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“Girl From The North Country Keeps Traveling”

Girl From North Country


"Girl From The North Country Keeps Traveling"

Review by, Michael J. Herman The Critic At Large

Bob Dylan is a Rock 'N Roll God and I dare any man to fight me on that contention. His songs are iconic and define more than a single generation. His music investigates the very meaning of humanity. A single cord can resurrect times of social and political unrest and of human self-expressionism.

Imagine my delight when I was scheduled to review Girl From The North Country, a touring Broadway

production incorporating the musical stylings of The Great Dylan. I could barely contain my exuberance.

Girl From The North Country runs from May 14-June 2, 2024 at the Hollywood Pantages Theater.

Tickets start at $39. It's an homage to Dylan and a well-deserved one featuring 22 of his original songs

spanning his 60+ year career.

Girl From The North Country is a Depression-era drama set in the 1930s about a boarding house in Duluth, Minnesota, and the people who come through it.

It's also about the white father of an adopted black girl trying to ensure her future stability by marrying her off against her will?

It's also about the burgeoning romance between an escaped convict boxer and a woman drawn to him under unrelenting social mores?

It's also about mental health and the loss of identity and intimacy in marriage?

Or is it about the brutality once inflicted upon the mentally disabled and perceptions of them at the time, and the prejudices that plagued society then as they do still today?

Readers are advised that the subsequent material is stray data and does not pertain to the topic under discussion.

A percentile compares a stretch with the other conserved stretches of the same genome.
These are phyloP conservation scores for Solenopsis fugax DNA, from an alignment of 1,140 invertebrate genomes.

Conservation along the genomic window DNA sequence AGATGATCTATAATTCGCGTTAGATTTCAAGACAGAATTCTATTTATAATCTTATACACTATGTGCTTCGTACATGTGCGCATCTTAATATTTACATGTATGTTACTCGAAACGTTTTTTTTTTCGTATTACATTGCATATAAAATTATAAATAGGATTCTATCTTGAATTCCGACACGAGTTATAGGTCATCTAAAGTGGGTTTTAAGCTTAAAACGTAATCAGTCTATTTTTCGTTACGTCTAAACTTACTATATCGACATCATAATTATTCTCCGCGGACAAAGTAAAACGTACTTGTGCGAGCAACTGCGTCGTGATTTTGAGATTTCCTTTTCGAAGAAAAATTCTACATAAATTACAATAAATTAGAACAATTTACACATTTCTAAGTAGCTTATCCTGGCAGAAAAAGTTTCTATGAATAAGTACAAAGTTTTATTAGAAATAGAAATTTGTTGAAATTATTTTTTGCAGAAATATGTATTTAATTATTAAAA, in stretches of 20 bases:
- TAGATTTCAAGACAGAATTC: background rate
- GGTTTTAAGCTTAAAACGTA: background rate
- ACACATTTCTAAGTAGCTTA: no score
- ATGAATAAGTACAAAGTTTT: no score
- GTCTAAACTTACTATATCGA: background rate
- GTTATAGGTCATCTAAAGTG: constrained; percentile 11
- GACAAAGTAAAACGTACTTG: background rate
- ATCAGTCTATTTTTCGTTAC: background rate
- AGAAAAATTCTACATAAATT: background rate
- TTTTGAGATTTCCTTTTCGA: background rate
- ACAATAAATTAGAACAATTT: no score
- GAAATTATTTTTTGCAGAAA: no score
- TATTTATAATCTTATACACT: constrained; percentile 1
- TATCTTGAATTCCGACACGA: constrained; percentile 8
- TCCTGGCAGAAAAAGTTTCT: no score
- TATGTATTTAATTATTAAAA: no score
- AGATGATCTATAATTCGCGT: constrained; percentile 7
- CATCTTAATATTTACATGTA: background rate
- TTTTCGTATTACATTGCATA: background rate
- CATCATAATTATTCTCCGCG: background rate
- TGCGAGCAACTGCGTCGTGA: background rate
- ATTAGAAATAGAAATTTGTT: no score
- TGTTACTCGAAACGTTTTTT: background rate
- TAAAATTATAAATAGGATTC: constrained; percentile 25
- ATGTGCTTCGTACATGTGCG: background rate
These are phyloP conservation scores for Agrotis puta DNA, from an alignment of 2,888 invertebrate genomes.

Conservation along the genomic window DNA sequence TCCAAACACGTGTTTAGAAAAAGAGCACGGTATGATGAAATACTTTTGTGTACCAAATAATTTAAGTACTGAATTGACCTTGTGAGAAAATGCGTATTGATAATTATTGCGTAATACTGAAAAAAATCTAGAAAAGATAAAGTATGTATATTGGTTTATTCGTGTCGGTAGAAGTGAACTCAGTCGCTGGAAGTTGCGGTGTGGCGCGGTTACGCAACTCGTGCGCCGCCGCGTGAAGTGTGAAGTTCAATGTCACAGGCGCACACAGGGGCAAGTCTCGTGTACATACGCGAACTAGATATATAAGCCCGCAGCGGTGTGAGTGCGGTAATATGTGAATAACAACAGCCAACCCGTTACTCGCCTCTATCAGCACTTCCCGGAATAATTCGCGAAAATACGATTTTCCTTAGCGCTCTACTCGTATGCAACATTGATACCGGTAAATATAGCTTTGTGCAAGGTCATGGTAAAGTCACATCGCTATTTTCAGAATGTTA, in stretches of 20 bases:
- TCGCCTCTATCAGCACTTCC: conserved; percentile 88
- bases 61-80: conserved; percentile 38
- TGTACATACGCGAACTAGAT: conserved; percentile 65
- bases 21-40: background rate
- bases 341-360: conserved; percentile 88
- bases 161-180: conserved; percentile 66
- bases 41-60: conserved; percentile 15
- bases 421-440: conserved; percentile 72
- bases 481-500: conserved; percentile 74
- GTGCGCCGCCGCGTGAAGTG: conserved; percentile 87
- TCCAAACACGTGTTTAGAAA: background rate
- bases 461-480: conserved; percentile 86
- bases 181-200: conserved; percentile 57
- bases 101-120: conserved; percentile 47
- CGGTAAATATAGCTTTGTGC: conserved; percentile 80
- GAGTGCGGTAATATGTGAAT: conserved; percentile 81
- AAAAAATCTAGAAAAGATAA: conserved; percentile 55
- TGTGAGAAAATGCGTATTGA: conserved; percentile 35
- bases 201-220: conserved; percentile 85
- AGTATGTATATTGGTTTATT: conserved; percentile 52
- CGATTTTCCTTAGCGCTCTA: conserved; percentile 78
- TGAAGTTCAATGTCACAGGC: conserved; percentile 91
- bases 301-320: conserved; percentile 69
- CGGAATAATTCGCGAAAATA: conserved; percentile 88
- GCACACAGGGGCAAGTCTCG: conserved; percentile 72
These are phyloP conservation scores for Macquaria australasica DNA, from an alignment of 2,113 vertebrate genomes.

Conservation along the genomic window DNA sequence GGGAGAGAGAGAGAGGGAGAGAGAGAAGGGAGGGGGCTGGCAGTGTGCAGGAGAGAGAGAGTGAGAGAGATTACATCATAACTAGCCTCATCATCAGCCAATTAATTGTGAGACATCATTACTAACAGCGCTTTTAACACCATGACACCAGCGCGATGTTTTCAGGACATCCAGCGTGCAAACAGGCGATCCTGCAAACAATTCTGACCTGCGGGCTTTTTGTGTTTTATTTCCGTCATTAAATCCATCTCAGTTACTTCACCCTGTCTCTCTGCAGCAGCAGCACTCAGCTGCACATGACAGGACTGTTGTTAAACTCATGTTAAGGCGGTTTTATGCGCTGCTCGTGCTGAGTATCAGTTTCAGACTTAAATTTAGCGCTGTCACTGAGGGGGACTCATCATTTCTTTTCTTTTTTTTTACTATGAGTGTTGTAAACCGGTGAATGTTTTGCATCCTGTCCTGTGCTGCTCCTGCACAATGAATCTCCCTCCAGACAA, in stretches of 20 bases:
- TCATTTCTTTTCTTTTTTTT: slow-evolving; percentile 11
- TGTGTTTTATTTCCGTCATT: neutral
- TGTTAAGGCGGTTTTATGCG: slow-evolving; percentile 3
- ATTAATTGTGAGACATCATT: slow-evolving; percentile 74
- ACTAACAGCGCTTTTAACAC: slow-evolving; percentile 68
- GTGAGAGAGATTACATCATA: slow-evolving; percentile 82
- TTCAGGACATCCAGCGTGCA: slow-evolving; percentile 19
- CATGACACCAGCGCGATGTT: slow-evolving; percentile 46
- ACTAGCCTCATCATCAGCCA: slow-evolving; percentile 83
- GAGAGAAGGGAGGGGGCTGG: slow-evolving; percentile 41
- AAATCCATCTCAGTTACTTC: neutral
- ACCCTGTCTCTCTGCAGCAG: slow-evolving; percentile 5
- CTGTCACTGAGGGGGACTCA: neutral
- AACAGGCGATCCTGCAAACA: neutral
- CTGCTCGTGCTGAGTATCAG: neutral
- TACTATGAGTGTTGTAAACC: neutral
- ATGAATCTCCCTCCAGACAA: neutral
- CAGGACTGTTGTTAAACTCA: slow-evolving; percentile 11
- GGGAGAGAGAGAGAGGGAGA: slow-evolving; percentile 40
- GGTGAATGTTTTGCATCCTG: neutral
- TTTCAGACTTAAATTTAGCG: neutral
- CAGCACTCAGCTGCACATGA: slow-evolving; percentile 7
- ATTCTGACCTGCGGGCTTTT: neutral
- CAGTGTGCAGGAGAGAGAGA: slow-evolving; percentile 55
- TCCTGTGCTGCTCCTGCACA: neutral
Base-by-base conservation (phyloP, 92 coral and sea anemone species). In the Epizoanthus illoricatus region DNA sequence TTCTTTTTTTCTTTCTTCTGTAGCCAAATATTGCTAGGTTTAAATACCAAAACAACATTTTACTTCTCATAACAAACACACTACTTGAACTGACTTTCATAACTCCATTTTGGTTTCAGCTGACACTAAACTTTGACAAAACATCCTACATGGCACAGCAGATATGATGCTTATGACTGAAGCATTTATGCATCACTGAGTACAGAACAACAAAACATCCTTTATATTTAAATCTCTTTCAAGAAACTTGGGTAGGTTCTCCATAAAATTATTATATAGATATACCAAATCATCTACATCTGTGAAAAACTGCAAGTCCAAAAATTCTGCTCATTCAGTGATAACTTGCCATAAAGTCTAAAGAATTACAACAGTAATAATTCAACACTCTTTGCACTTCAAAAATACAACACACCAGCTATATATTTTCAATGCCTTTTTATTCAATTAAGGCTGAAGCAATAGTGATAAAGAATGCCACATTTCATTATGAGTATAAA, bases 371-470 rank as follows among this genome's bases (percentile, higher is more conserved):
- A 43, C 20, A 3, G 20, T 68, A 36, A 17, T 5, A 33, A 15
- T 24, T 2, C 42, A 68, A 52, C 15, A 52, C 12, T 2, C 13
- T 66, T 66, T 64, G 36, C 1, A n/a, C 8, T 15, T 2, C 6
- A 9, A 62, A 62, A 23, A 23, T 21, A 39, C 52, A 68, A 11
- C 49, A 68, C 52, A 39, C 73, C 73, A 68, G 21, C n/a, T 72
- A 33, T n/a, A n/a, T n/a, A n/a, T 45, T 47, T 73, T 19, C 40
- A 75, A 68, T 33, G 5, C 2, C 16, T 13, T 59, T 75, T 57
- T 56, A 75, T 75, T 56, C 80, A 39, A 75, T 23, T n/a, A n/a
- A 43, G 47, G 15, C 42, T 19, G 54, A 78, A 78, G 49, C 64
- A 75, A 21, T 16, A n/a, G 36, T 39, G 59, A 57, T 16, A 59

Or is it a hodgepodge of storylines and dramatic threads that tug at emotions as they hang and dangle in rhetorical abandon?

It's all of these and more.

I liked a lot of the show. Some of the performances were riveting.  The role of Joe Scott, a vagabond boxer seeking shelter against the wind played by Matt Manuel hypnotized and delighted. The vocals of (Chiara Trentalange) who embodied the role of Kate Draper, and dazzled as the thematic storytelling pianist were mesmerizing. This, while other casting choices were flat and lacking chemistry.

Staging and production design disappointed. Barely one austere set and a random projection drop background in the Second Act left me feeling that more emphasis should have been placed on creating an all-encompassing experience. All was left to the imagination as no effort was made in production design was made.

The Pantages Theater is an extraordinary venue for acoustics and sound. This production missed an opportunity to take advantage of such accoutrements. Rather than fill the auditorium with symphonic melodies, the band seemed to hold back promising more, but not fully delivering it until the final moments of the performance.

While many of the performances were outstanding and stood in stellar spotlight on their own, several casting choices were flat and left me feeling flummoxed. There is so much potential in this production but it falls short of that realization.

Dylan's music is known for its ability to vividly convey deep-rooted stories of relatable human experiences. The choices of Dylan songs chosen for this production were obscure and avant garde at best. Only a die-hard Dylan fan would know the deep tracks from which these songs come and often the songs conveyed messages inconsistent with the drama on stage.

There were some outstanding dramatic moments making the whole thing worth seeing and many of the vocals were sensational. It wasn't a bad show. It just didn't meet the expectations I had set for it.

In an ever increasingly crowded field of Broadway Musicals based on music from popular catalogues like Abba's Momma Mia, The Four Seasons' Jersey Boys, last year's Alanis Morissette's Jagged Little Pill, and most recently, Sting's Message In A Bottle,  among others, there comes with it a higher bar to meet. For me, Girl From The North Country reached for but did not grab that bar.

Michael J. Herman is Editor-In-Chief at Luxury-Media Group and can be found on Substack.com and at TheCriticAtLarge.com.

Please let me know if and how I can be of value.
Michael J. Herman, Speaker-Writer-Author-Critic-At-Large
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